With over 100 million users, Facebook is one of the most popular Internet social networking sites in the world. If you’re already on Facebook, you know how much fun it can be to read status updates, find long-lost acquaintances, and send cyber gifts. If you limit yourself to just the fun side of Facebook, you could be missing out on one of the most effective aspects of this powerful networking tool–it’s potential to further your career.
It’s a widely-accepted truth that the more people you know, the greater your chances of finding a job or encountering a professional opportunity. As recently as five years ago, jobseekers hoping to grow their professional networks relied on phone calls, emails, or formal letters to make contacts in their field of choice. The development of social media sites such as Facebook marked the beginning of a new age of communication. While it used to take hours to contact everyone in your address book, your message can be broadcast to an audience of hundreds in a manner of minutes on Facebook.
The immediacy and breadth of this technology make it a highly effective professional resource, when used correctly. Take a look at the following tips to help you begin to harness the professional power of Facebook.
1. Be yourself, tastefully.
Think of your Facebook page as an introduction to both friends and potential employers. Most career experts advise caution when selecting photos to post or deciding how and when to express yourself. Would you offer a job to someone who was always online during office hours or constantly degrading their current boss? Photos of your drunken weekend in Vegas might be best shared with a limited group of friends, so be sure to familiarize yourself with the security settings so you can be in control of who can access your profile.
2. Update your page regularly.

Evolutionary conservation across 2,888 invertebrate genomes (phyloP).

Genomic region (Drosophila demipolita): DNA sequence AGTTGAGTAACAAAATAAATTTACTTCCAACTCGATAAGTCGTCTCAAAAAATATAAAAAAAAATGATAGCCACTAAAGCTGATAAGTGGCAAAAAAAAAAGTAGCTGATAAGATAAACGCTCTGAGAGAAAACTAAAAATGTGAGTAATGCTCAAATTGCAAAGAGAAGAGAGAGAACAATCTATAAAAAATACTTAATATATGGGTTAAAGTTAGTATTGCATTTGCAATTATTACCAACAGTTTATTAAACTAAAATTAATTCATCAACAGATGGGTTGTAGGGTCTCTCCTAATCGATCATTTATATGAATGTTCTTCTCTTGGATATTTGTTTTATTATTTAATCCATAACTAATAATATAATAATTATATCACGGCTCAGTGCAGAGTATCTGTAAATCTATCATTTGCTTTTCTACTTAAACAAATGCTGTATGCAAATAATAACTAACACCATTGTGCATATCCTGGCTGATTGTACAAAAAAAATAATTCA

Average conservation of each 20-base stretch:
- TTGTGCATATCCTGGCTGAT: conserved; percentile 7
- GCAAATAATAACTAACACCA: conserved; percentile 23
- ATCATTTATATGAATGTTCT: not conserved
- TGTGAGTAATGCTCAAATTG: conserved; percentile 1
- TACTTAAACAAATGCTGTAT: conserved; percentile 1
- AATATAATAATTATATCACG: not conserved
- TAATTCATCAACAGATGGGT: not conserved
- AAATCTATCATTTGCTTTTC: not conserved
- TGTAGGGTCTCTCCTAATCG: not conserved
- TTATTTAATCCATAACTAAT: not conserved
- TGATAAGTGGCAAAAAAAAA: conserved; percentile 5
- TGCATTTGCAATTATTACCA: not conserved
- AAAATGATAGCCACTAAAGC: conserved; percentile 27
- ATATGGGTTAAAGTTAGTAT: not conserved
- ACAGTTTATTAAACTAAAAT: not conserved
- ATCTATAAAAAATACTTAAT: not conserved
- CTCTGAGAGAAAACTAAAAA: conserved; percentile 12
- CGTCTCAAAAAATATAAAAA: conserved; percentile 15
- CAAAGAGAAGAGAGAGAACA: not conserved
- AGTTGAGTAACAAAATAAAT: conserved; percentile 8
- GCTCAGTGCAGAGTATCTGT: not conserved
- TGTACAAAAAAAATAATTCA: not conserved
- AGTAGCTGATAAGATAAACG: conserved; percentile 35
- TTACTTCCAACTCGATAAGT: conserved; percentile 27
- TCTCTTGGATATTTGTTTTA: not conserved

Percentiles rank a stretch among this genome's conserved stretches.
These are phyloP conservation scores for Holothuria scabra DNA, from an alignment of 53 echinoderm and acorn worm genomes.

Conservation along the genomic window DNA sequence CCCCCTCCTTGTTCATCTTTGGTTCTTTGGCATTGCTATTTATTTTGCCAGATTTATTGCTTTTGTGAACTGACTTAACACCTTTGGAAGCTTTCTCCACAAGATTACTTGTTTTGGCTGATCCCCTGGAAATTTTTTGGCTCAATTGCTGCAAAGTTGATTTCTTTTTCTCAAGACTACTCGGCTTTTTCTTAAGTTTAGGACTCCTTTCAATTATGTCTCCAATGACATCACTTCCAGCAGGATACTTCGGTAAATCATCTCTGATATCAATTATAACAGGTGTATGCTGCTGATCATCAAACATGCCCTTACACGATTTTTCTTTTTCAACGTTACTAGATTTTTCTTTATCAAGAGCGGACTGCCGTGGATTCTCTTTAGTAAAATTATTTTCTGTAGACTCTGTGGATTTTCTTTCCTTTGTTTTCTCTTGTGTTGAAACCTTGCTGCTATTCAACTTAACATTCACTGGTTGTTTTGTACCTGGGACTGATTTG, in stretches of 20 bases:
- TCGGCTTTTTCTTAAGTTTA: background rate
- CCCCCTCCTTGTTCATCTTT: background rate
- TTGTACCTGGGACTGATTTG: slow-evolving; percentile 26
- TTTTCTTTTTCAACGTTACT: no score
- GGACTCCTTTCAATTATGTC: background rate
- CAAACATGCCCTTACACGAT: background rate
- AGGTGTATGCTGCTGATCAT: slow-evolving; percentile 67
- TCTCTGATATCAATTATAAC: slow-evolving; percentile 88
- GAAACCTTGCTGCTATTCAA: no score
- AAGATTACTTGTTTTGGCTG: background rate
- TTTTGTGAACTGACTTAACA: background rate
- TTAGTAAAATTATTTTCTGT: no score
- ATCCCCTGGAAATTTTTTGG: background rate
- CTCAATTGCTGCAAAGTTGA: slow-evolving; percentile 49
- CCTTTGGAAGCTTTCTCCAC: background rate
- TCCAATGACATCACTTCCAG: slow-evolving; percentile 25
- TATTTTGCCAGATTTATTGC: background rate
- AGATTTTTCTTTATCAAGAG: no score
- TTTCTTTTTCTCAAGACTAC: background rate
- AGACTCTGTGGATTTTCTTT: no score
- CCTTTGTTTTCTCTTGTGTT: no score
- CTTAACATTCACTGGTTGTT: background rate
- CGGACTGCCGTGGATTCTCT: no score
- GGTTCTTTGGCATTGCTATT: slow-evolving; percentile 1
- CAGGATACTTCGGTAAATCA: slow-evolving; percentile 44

Try to monitor your Facebook site weekly to ensure that friends haven’t written inappropriate comments on your wall or posted photos you’d rather not show the world. Firefox offers a Facebook toolbar which can help notify you when there’s something new on your page. Share your interests and talents online, by creating links to your blog or uploading photos. You may be surprised by the opportunities and connections that could be triggered by a simple posting about your current hobby or latest interest.
3. Give and you shall receive.
Just as in the professional world, the old adage of “You scratch my back, I’ll scratch yours” is true on Facebook. Spend time reading and responding to the posts of others in your social network. Answer questions when you can and help connect your contacts to one another when appropriate. Your efforts to help others will be remembered when it’s your turn to reach out for a favor or some important career information.
4. Use Facebook with discipline.
As any Facebook user knows, it’s a slippery slope once you start exploring all the possibilities this site has to offer. It takes discipline to be an active participant without whiling away hours of your time taking quizzes or watching YouTube links posted by your friends. Consider giving yourself a time limit for each session to avoid letting this site take over life. As with the Internet in general, there are plenty of apps on Facebook that are addictively fun and could easily gobble up half your workday. If you hope to use this site as a professional tool, try to minimize the games and silly apps you add to your page.
5. Join groups that are associated with your current (or future) profession.
There’s a group or cause for everything and anything on Facebook. Do some research to find and join the ones associated with your career and interests. Can’t find the group you want? Create your own and spread the word. Once established, the contacts in your group can be a valuable resource for career advice, support, networking, or event organization.
6. Continue to grow your network.
You never know who could help connect you to your next opportunity. The longer your list of friends, the better the chances that someone will be able to help when you’re looking for a physical therapist to shadow or a job in fashion design. If you are unsure about accepting friend invitations from certain acquaintances, consider creating a limited profile for these people to access.
With Web developers constantly creating new technologies, the possibilities for users on Facebook should continue to increase. Explore the site and don’t be afraid to experiment to discover how it can best work for your career.
Publish date: December 12, 2008